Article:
Over the last few days, I have been contemplating what would be the topic for my first ever blog post. It would be fair to say that there has been no shortage of issues to choose from this week. We have seen the stirring events in Libya, the chaos caused by Hurricaine Irene across the East coast of America and more lightheatedly the attack on Nick Clegg by an overzealous student armed with paint.
Though, having considered all these topics I have decided to discuss an issue that is close to my heart and is a concern to hundreds of thousands of people across the country. I’m talking about the current state of Scottish Football.
The first thing that I must confess is that I am a Rangers fan. From the moment, I was taken to my first game by my Dad at the age of 6 years old I was hooked. To this day, I still remember the feeling of awe that I had as we arrived at Ibrox for the first time on that frosty October afternoon. From the majestic red brickwork at the front of the stadium, to the never-ending sea of blue scarfs, all the way to eruption of noise as the teams ran onto the field, it was a truly memorable experience that lighted my passion not just for Rangers, but for football that still exists to this day.
The big question now is what caused that decline and what can be done to reverse it?
Many would point to the fact that as a country we are just not producing enough top quality players anymore. Back in the 1960s and 1970s the cities of Scotland were filled with eager young boys who would spend hours on end playing football and perfecting their skills. However, the argument now in 2011 is rather than spending their evenings on street corners with a ball and jumpers for goalposts our kids are inside playing their Playstation and updating their status on facebook.
While it is certainly true that these new technologies are a distraction for our young people this argument is not credible when you examine countries such as Spain, Germany and Holland. Young people in these countries have access to all the same technologies as we do, but it still has not stopped these nations from consistently producing as good a player as they ever have.
Perhaps comparing Scotland to countries such as Spain and Germany is unfair. These are large countries with a much larger population of children to choose from, but it does not mean that we should not be learning lessons from them. In these countries, sport is given a great deal of credibility as something that not only ensures a healthy lifestyle, but helps children to recognise the importance of discipline and team work.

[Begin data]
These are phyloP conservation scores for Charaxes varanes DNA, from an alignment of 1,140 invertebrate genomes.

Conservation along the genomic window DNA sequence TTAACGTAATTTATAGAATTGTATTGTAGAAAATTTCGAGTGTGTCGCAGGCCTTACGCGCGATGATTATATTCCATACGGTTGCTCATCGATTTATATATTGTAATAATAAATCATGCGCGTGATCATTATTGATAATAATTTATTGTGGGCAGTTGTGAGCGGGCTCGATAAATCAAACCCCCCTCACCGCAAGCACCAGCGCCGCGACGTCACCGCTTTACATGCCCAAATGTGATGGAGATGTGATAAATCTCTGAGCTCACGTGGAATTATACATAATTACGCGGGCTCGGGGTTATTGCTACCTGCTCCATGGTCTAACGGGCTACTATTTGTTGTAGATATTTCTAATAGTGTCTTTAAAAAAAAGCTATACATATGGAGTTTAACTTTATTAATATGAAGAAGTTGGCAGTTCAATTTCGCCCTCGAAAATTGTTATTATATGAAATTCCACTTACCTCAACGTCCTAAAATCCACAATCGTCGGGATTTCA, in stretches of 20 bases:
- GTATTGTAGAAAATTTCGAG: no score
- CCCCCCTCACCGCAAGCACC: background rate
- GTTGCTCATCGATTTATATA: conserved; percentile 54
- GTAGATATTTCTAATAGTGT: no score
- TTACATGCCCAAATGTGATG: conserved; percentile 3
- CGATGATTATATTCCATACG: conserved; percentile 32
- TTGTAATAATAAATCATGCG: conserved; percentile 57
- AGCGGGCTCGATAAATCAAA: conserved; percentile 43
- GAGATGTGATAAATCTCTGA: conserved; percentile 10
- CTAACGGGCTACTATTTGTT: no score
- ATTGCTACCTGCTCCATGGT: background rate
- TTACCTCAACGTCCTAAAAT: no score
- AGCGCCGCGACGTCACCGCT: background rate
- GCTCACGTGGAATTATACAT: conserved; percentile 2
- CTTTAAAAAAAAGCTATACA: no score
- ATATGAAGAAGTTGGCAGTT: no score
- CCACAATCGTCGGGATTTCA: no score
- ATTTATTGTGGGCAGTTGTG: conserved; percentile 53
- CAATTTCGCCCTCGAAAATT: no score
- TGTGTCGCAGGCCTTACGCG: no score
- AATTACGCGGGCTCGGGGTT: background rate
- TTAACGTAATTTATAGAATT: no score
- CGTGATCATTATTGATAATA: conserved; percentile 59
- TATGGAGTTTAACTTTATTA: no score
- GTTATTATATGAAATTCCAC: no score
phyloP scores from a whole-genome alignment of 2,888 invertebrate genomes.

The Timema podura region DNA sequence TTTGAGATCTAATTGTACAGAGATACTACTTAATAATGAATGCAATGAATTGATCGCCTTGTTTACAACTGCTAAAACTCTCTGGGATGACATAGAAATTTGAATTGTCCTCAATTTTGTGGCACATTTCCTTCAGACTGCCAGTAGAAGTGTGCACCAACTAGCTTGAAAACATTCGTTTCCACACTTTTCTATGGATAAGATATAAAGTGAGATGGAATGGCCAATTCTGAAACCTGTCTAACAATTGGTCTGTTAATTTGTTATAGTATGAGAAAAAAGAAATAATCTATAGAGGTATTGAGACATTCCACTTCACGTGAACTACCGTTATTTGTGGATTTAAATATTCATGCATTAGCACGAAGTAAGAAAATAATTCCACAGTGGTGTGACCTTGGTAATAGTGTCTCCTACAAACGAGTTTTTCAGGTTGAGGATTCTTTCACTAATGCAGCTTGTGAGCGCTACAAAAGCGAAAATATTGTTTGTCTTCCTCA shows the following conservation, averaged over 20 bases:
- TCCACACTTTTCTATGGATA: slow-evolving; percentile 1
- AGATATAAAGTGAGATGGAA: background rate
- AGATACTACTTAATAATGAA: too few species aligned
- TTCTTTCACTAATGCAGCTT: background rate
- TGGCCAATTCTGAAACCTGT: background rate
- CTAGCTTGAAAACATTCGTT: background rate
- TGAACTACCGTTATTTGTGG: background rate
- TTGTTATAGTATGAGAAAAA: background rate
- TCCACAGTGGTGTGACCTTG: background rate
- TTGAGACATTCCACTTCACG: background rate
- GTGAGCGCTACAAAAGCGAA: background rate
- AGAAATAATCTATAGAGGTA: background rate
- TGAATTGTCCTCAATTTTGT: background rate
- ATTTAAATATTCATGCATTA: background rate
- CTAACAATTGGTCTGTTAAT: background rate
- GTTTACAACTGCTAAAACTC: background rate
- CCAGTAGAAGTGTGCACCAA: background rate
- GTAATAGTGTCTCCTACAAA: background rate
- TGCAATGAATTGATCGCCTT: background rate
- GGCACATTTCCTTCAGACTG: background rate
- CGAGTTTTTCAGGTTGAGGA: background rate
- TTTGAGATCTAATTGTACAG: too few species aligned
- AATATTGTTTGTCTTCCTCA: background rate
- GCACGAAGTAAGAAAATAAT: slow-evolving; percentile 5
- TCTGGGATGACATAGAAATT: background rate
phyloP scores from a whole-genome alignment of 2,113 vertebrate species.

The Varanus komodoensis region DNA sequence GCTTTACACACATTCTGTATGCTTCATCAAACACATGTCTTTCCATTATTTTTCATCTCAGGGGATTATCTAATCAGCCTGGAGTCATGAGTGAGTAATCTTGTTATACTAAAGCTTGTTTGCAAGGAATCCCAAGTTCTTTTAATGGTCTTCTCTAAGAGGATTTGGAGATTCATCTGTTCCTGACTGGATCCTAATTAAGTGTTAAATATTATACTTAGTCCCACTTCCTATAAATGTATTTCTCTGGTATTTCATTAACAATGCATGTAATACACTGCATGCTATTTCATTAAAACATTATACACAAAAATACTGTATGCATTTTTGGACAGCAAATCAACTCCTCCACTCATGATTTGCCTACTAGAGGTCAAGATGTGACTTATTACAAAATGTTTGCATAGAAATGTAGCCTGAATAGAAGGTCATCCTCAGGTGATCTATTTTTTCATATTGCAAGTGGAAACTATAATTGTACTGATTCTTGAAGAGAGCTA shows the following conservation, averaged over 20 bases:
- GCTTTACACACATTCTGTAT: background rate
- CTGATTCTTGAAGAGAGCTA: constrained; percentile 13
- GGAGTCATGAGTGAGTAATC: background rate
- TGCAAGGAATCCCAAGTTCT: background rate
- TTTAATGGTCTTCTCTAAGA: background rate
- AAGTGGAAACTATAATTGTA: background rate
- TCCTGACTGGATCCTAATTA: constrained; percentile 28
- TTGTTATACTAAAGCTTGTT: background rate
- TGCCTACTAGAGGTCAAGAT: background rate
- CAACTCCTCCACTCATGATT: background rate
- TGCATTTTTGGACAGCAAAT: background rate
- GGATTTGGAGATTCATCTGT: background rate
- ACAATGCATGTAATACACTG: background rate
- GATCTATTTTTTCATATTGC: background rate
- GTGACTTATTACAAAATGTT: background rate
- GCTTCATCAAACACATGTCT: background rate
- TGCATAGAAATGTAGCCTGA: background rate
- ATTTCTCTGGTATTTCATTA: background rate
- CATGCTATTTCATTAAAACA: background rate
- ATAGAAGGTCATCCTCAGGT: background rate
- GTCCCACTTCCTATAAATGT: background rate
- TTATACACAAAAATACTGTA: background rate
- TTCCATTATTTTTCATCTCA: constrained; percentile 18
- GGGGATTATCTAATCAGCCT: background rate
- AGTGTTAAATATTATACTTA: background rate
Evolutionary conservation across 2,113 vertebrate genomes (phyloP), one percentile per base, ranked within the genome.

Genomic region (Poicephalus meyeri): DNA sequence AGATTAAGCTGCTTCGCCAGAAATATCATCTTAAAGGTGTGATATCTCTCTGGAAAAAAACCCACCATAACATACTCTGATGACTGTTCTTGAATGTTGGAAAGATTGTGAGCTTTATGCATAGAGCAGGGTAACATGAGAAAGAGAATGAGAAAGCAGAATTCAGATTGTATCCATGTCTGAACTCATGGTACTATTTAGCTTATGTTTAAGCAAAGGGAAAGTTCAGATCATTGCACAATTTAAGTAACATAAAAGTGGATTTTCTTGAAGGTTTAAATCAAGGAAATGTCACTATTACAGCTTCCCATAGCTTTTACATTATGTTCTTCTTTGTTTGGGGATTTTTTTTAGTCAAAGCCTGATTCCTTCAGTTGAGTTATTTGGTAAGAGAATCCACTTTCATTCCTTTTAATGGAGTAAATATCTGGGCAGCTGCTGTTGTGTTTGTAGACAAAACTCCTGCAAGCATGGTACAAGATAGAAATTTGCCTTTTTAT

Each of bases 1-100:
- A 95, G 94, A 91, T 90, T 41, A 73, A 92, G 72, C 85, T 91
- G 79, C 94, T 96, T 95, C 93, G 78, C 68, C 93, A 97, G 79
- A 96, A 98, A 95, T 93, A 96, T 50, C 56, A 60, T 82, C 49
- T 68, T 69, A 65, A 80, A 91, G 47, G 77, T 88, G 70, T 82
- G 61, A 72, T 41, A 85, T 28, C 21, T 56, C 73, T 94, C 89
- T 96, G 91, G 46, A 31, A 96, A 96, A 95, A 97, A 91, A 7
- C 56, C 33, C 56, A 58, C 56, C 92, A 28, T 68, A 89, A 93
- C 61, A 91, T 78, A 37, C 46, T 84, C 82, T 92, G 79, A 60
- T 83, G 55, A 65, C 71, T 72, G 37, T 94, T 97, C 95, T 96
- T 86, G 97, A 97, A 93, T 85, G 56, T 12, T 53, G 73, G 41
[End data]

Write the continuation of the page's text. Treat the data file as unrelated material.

While I would never claim to be a football coach, indeed I will confess that I had little or no footballing talent, but it appears to me that the methods countries like Spain and Holland use to nurture talent seems logical and fit for purpose. From a young age, children are put in to small groups on pitches with goalposts that are an appropriate size for their age. On many occasions, I have found myself driving along a road on a Saturday afternoon and looking to the right and seeing a group of ten year old children playing an 11 a side game on a full size pitch with full size goals. On a full size pitch, these children find themselves spending the majority of the game running up and down seeing very little of the ball. Surely it would make more sense to introduce the system they use on the continent where these children are placed on smaller pitches where they will see more of the ball, which will improve their touch and control in tight spaces.
This leads to the final problem, which is the culture in this country. Usually when I am driving by these full size pitches I see a number of parents surronding the playing surface shouting at the referee and telling their children to ‘boot the ball long’ or demanding that their child play better. While I am sure that the vast majority of parents are supportive, I have heard from too many friends involved in refereeing and coaching that there is still too many parents on the touchline acting as if it is a professional game and their child’s team should win at all costs. While competitive spirit is good it is far more important for young people to develop their footballing skills without the pressure of winning and losing.
On a brighter note, some commentators would say that there are positives within Scottish football. At a recent press conference, Scotland manager Craig Levein rightly pointed out that the vast majority of players in the Scotland squad play for clubs in the English Premiership, which is arguably the best league in the world. This is certainly true, but until the national side is consistently qualifying for tournaments and performing to the standard of some of the Scandanavian countries that are of equal size to Scotland the reputation of Scottish football will not improve.
It would appear that the Scottish Football Association have finally recognised the enormity of the problem. A report recently published by former First Minister Henry McLeish criticised the running of Scottish Football and demanded change. The SFA seem to have responded as they recently appointed Mark Wotte as the new Performance Director who has vast experience in the Dutch youth set-up. Hopefully his introduction will see a radical change in the way we develop our young footballing talent.
I hope that Mr McLeish’s report coupled with the embarrassing defeat of our teams in Europe last week will finally be the catalyst to help us resurrect our national game. While people struggle day to day in a struggling economy there is nothing that gives the country a greater lift than seeing our sports teams performing well. I can still remember sprinting home from school to see Scotland take on Brazil in the 1998 World Cup and the excitement that it generated… I really hope those days return soon.